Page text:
[time-nuts] A (slightly) different apu2 question

Martin Burnicki martin.burnicki at burnicki.net
Fri Nov 18 04:21:03 EST 2016

Wojciech Owczarek wrote:
>> NTP does not require softstamps.  NTP can be (and I believe it has been in
>> a product) modified to use "PTP" hardware (hardstamps) and  reasonably
>> current releases can run with "drivestamps" (sampled in the NIC driver)
>> between cooperating endpoints.
> Of course it does not *require* software timestamps, I never said that, it
> is just the fact that most people use it with software timestamps, even if
> the NIC permits hardware timestamps. You need a secondary servo to sync the
> NIC to O/S clock if you want to serve that (or consume that) - or sync the
> NIC to external 1PPS. What you call a "drivestamp", I call a software
> timestamp. If it's not a function of the silicon, it's software. All I
> meant was that there is some unexploited potential.

Just a few thoughts regarding NTP vs. PTP:

IMO NTP can yield pretty good results even over WAN connections
*without* the requirement of special hardware which supports
timestamping of network packets, including special switches and routers,
even over WAN connections, and in the presence of network jitter. For
example from one of my workstation running Linux, here in Germany:

   remote        refid     st t when poll reach   delay   offset  jitter
*SHM(0)          .shm0.     0 l    4    8  377    0.000   -0.001   0.000
 lt-martin.py.me .MRS.      1 u    9   64  377    0.095   -0.005   0.020
 ntp-master-1.py .PPS.      1 u   58   64  377    0.191   -0.019   0.013
 ptbtime1.ptb.de .PTB.      1 u   11  128  377   11.927    0.256  74.533
 ptbtime2.ptb.de .PTB.      1 u   16  128  377   11.706    0.085  79.565
 ptbtime3.ptb.de .PTB.      1 u   35  128  377   11.590    0.058  74.049
 time-b.timefreq .ACTS.     1 u  103  128  377  198.358   -1.377  91.992


- SHM is a local GPS PCI card

- lt-martin and ntp-master-1 are GPS controlled NTP servers on the local

- ptbtime{1,2,3} are the public NTP servers operated by the German
metrology institute PTB, reached via 7 network hops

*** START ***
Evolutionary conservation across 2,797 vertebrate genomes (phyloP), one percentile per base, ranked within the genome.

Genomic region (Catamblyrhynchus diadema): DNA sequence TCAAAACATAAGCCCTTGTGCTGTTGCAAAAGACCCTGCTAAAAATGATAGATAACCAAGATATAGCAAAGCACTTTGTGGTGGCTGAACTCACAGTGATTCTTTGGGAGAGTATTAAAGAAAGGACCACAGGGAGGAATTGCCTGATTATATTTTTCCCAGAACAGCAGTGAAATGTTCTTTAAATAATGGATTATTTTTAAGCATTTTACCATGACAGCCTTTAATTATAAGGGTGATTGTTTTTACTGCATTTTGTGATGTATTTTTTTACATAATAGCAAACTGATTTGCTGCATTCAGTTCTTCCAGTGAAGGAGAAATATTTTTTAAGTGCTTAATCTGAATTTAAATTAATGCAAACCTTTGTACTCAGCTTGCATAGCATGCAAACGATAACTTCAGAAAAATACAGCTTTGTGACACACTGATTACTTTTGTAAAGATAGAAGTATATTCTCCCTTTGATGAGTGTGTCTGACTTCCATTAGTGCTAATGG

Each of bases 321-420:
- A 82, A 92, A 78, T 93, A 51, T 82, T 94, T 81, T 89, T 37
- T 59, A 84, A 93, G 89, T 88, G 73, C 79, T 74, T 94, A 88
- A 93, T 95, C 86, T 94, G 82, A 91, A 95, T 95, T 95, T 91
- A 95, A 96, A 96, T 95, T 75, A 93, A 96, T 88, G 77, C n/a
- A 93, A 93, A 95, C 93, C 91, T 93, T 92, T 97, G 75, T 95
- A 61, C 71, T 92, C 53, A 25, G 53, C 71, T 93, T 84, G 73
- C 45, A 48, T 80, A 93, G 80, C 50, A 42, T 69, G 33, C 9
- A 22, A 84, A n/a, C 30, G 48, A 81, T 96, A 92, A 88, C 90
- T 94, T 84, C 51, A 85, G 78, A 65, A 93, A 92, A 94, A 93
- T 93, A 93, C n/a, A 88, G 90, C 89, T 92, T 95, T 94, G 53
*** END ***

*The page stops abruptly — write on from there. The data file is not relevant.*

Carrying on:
- time-b.timefreq is a public server in the U.S., reached via 9 network
hops, including a trans-atlantic connection.

Of course, PTP can do *much* better if special hardware is being used.

We have made tests here at Meinberg where we could demonstrate that NTP
yields the same level of accuracy as PTP with a patched ntpd which
supports hardware time stamping of NTP packets. We used an own time
stamp unit which can also time stamp NTP packets.

There are 2 problems with this, though:

1.) While the PTP folks have been requesting support for time stamping
PTP packets in NIC chips as well as specific PTP support by switches and
routers for a long time, this hasn't happened for NTP.

So today we have indeed NIC chips which time stamp PTP packets, and
switches which are PTP-aware and measure the propagation delay of PTP
packets (in transparent clock mode) so that the PTP daemon can
compensate this delay and eliminate the network jitter.

There's no such thing for NTP.

2.) In the original approach introduced by PTP an outgoing packet is
time stamped by the NIC, and then a "followup" packet is sent which
contains that time stamp ("twostep" mode). This eliminates the
processing delay between the time a packet is sent out by the daemon
until it goes onto the network cable.

NTP doesn't support this feature, and introduction of this feature would
either break compatibility of the existing NTP protocol, or would
require the definition of a new protocol version, e.g. NTPv5.
(BTW, I'm aware of ntpd's "interleave" mode, but IMO that's just a hack,
and doesn't even work with normal client/server packet exchanges).

Of course PTP has a "onestep" mode today where a time stamp is taken as
soon as the packet goes out on the wire, and that time stamp is inserted
into the same packet on the fly, so no followup packet is required.

However, this requires even more sophisticated hardware which explicitly
supports this, and even if this was available for NTP this still
wouldn't solve problem of NTP time stamping support missing in NICs and

So I think NTP still meets the requirements of many users, without
requirement for specific hardware, while PTP can be used to yield a much
higher level of accuracy if you have dedicated hardware available.


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